Sally’s unique special talents rival her natural color abilities.  Her Bachelors degree in Architectural Psychology was a perfect match for her unique color talents.  Feeling the space and the intended use of the space for her clients has led to many happy commercial and residential successes.  Often people will start with basic floor plans and colors that appear to look good on paper but the flow and dignity of the space is often compromised but good intentions.  Many doctor’s offices, business spaces, homes and kitchens have been transformed by Sally over the past 30 years.  Achieving the right mixture of peace and productivity is a balancing act that Sally often achieves once she has completely understood the intent of the owner or contractor.

Texture, space and color are the ability to match all of the variables within the budgets of most people is a real trick that demands knowledge of the costs and various directions one can take to achieve their goals.  Often this requires field work in different parts of the country to find the right material matchs for the owner.  Sally often will do the initial footwork after seeing the space before accompanying the client for viewings.

Her demand became so great that Sally decided to write a book called  “Fung Shui Back to Balance”,  which was on the Amazon best seller list for over 3 years.  Sally was one of the very first people in this country  (35 years ago) to practice the art and employ it in all of her work.  Her success definitely shows the practice in all that she does.

If you are considering a change of space whether residential or commercial, call or email Sally for some initial thoughts on your projects and save some time and money.


Those who are considering adding on to their homes often ask me many questions. The majority of the questions are center around the size and location of the addition and what purpose the new addition will serve. Most people considering an addition have many option but want input on the location that will best serve the overall floor plan, balancing cost of building with future resale value.

Where you can add on to your home can be directly related to the shape and direction of your existing home. Adding on can either enhance and expand the design or can impede your homes’ current “flow”.  One should always keep in mind that the addition can make a huge difference in the overall floor plan. An entryway addition can make the home feel like it is a whole different home if it is expanding the entry point, which adds depth and the perspective changes.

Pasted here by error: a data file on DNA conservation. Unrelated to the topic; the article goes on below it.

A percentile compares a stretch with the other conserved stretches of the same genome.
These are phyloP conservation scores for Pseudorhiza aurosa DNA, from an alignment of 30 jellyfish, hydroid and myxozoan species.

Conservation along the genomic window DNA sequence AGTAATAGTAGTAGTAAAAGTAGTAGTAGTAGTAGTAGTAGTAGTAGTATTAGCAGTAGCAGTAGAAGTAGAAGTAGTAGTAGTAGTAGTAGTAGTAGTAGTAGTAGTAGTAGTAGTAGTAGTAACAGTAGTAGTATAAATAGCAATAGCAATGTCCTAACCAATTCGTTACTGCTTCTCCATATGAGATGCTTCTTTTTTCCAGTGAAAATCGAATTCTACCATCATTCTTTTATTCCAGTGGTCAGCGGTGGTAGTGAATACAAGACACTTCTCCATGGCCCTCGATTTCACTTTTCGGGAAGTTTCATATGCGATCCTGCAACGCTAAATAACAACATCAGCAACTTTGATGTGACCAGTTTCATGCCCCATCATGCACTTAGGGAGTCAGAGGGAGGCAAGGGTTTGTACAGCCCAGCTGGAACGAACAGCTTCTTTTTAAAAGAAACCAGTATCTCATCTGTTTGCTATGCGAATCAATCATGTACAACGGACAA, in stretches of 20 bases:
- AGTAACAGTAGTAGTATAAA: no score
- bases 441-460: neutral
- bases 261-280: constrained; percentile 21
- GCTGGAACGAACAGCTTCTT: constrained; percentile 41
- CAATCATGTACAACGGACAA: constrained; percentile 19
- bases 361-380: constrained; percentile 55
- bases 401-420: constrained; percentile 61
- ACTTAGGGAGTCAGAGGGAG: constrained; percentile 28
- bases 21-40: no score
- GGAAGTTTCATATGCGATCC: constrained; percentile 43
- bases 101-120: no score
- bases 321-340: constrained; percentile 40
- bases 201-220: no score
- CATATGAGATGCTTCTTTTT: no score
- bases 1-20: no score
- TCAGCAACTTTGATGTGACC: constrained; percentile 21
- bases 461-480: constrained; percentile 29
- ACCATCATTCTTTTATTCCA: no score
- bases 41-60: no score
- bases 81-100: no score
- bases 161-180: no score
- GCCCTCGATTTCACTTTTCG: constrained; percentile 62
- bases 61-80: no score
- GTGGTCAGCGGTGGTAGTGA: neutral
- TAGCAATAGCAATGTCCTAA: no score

Other things to consider when planning an addition are:

1.Think about the amount of light you presently have in your existing home before the addition and will the planned addition open up the home to more light or more light constricting. Some additions can be a room off a room and actually cut off the natural sunlight that the room had access to before the addition. In the same vain, an addition can open up a wall that has no windows and bring light into a room that did not have natural sunlight before.

2. The location and placement of the windows in the new additions can influence how the room will feel as well. Consider taking advantage of the height of the placement of the window, placing them high enough as the filter light into the room rather than illuminating only the floor and outer part of the room near the window itself.

3. When adding a garage always remember a garage is a large space and if it is attached to the length of the house can make a house very long and therefore block light from the direction from where it is placed. So being creative is imperative. Slightly detached at an angle or with a covered walkway or windowed breezeway, can be an answer that allows easy access and allows for maximum light to enter in. A good example of what I am referring to is when you have a row on condos, the ones in the middle have no windows on two sides of the building, so less light enters in. The condos on the ends have access to light filtering in from an added direction and will feel more open, less restrictive.  A couple that I have helped in the past with several home transitions, asked me to study the floor plan design they would be like to build in the near future. The garage in the floor plan took up half the house and sat on the south side of designed home, leaving no windows on the south or west side of the home. As designed, this floor plan would essentially feel like an L-shape and very dark inside due to the garage being in the center part of the house. They decided to make the potential garage into a living space instead, building a garage at a later time.

In conclusion always consider the overall floor plan when planning an addition. Keep in mind, that an addition can completely transform your living space so chose wisely, considering the shape and flow of the “before and after” of the addition and how it can best enhance your present living space.